Resident Evil Revelations Review — Diminishing Returns (PS4)
Originally released for the Nintendo 3DS in 2012, Resident Evil Revelations (née Revelaitons) was a return to form for Capcom’s survival horror series. In contrast to the action-oriented Resident Evil 6, Revelations focused more on horror and ammo conservation. It was a perfect way for Capcom to serve both audiences, and in the years since it has been ported to a wide array of consoles. Now it’s received another round of ports, with it landing on PlayStation 4 for the first time.
The meat and potatoes of the experience can be found in Revelations‘ campaign. Despite featuring a sort of strange episodic structure, this is a full-length Resident Evil game that stars Jill Valentine and Chris Redfield as they explore a supposedly abandoned cruise ship called the Queen Zenobia. It’s very much in the style of classic RE, as players will be scrounging for ammo, and taking on some ooze-filled enemies.
Most of the action will feel familiar to players (especially those that have played previous incarnations of the game), but it does feature a pretty cool Metroid Prime-style scanning device. This is especially helpful on higher difficulties as it can find ammo that is otherwise hidden, and players can gain health items for scanning enough enemies. I’m not even sure the pseudo-science of the series can explain how that happens, but nonetheless it’s a cool mechanic that helps separate it from the many survival horror games on PS4.
The Age Game
The PlayStation 4 port has been advertised as “the best-looking version of the game to date” and that’s definitely true. From a graphical standpoint it’s shocking how much the 3DS title has been able to hold up at a 1080p resolution. That said, players will definitely notice that this wasn’t designed to be on a PS4 at first. Some textures look rough, and there are enough low-quality models that pop up throughout that it ends up detracting from the experience as a whole.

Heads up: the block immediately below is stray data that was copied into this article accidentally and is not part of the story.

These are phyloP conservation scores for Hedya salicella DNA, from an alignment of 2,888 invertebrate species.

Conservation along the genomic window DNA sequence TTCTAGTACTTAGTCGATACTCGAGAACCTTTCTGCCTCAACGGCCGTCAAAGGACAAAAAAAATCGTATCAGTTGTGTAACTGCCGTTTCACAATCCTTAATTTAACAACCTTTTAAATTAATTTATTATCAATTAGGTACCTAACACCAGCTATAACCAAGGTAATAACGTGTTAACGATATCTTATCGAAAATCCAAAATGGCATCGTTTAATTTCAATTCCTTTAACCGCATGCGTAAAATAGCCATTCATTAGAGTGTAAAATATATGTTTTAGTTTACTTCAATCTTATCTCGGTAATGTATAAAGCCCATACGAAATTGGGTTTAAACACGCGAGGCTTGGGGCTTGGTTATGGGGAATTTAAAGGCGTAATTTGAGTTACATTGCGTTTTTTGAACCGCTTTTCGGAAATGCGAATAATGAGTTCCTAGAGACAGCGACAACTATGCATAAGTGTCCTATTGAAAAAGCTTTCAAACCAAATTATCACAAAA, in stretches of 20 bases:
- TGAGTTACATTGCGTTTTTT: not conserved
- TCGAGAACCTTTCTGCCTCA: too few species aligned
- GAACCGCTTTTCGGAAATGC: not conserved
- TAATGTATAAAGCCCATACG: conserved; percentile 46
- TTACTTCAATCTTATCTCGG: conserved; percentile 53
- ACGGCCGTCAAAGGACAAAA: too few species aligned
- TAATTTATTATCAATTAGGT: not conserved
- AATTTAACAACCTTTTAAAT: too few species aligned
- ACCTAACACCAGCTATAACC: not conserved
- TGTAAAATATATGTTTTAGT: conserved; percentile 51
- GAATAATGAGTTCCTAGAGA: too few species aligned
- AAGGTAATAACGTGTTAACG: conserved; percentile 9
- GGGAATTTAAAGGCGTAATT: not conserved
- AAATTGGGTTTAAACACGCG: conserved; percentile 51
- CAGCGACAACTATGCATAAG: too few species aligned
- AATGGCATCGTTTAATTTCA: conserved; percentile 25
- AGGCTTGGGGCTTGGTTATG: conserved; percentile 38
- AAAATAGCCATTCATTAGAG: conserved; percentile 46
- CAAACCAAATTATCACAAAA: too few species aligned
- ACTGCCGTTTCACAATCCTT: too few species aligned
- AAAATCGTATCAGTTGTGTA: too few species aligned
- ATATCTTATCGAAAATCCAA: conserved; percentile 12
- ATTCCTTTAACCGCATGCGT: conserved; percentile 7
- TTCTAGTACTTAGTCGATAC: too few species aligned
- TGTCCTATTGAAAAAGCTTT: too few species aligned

While the graphics are generally solid (and occasionally underwhelming), I only have praise for Revelations’ audio design. Despite never making me squirm in my seat like Resident Evil 7 did, the excellent ambient noise always put me on edge. It may be five years old, but it still manages to pack a punch as far as a horror game.
The biggest change I noticed was that I couldn’t aim my gun for the life of me. Clunky controls aren’t new to the survival horror genre (trust me, they’re well acquainted), but Revelations handled great on the 3DS (at least as one of the five people who owned a Circle Pad Pro). There’s something about the way it handles with an analog stick that felt arbitrarily stiff to me, and it made me waste a lot of ammo while fighting off the gross creatures. I got used to it over time (and had to play at a slower pace to really line up my shots), but it definitely had an impact on my enjoyment.
Beyond the campaign, Resident Evil Revelations also features a Raid mode that allows players to replay through levels of the campaign. It’s not a straight shot, though, as there are multiple new characters to use, remixed enemy layouts, and a progression system unique to the mode. Those who dig the action side of RE will definitely want to hop online and devise strategies with another player. I don’t quite like it as much as the Mercenaries mode in past games, but it’s a fun way to spend some nights with a buddy.
Raid mode is also the home of the biggest content addition to the game which is a new level called The Ghost Ship: Chaos. Unfortunately, the added content isn’t unlocked from the get go, so even if you’ve played through Raid mode before you’ll have to do it again to see the new stage. It’s a cool bonus, but one that most players won’t see. Additionally, the game features four separate controller schemes (yet no button remapping), so if you want to use tank controls in Revelations then knock yourself out. No, seriously. Knock yourself out since you’re clearly a masochist.
My hang-ups with the aiming aside, the PlayStation 4 version of Resident Evil Revelations is the best version of the survival horror outing. The problem is that it’s 2017. It’s been over five years since Revelations (or I guess it was technically “Revelaitons” then) released on Nintendo 3DS, and what was once a technical marvel is an outdated-looking title on current consoles. Capcom has done a nice job cleaning it up, but it’s still ultimately a handheld title that was designed to be viewed on a 240p screen. That won’t matter to the die hard Resident Evil fans who plan on picking up the same game for the third time, but it’s becoming harder to recommend to newcomers as time passes.
Resident Evil Revelations PS4 review code provided by publisher. Reviewed on PlayStation 4 Pro. For more information on scoring, please read our Review Policy.